By Sushila Rao
By a majority of 5 to 2, the justices of the United Kingdom Supreme Court have votedto dismiss Wikileaks founder Julian Assange’s appeal against extradition from the UK to Sweden, for questioning about allegations of sexual offenses. The Court held that the term “judicial authority”—which has warrant power under the European framework and under the UK’s 2003 Extradition Act—includes public prosecutors. Thus the European Arrest Warrant (EAW) issued for Mr. Assange by the Swedish Prosecution Authority in November 2010 is valid.
This might pave the way for Mr. Assange—an Australian citizen—to be eventually extradited to the USA, where he could face a range of charges against him over Wikileaks, including espionage and conspiracy. He has been linked to the case against US Army private Bradley Manning, who faces court martial over 22 alleged offenses, including “aiding the enemy” by leaking classified documents to Wikileaks.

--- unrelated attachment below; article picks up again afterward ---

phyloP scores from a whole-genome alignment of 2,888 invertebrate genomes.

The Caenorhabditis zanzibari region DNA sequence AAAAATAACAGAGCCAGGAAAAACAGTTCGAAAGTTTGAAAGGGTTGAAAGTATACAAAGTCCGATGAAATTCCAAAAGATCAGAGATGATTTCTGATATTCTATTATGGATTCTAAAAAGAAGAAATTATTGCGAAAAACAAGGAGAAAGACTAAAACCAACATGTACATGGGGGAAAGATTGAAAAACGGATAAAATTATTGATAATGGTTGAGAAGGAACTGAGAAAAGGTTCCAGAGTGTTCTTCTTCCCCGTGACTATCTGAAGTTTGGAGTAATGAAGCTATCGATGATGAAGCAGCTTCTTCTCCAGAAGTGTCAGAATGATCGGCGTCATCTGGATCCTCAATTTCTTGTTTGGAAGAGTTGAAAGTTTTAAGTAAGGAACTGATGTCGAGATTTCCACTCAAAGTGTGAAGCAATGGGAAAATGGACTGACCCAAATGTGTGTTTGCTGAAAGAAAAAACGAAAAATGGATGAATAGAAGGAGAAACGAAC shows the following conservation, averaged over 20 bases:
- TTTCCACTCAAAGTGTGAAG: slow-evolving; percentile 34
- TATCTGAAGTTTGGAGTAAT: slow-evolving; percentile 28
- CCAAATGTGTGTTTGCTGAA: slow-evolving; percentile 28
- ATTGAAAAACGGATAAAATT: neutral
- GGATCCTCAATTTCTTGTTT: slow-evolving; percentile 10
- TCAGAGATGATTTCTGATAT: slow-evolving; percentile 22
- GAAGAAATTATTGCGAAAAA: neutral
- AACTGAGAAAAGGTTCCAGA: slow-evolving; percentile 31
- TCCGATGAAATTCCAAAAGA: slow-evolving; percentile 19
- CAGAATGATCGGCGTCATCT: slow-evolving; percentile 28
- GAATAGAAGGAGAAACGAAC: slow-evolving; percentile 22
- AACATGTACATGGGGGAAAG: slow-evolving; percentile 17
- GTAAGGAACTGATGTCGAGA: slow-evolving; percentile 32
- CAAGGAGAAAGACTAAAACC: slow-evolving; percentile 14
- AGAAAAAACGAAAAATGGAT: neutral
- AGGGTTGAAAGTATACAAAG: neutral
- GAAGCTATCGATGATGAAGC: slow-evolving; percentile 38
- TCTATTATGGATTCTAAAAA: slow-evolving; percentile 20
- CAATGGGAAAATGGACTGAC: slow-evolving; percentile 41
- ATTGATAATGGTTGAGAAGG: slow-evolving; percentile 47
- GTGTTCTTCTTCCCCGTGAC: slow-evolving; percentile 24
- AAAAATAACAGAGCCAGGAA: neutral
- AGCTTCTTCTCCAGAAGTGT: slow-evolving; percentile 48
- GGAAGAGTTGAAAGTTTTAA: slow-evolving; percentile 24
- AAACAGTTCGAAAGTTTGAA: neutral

Interestingly, in a rather unusual occurrence, Mr. Assange has been given 14 days to challenge a central point of the apex court ruling, relating to the correct interpretation of international treaties. Court watchers have observed that the Court appears prepared to consider whether arguments about the Vienna Convention on the Law of Treaties were sufficiently raised during the hearing.
Specifically, the controversy relates to Article 31.3 of the Vienna Convention, which states that treaties can be interpreted bearing in mind the “subsequent practice” of their application. Mr. Assange’s lawyers contend that several justices relied on this principle of subsequent practice in holding that a public prosecutor had become accepted across Europe as a judicial authority. ”Security concerns” meant that the judgment was not circulated beforehand, so Mr. Assange’s lawyers did not receive it in time to make representations at an earlier stage.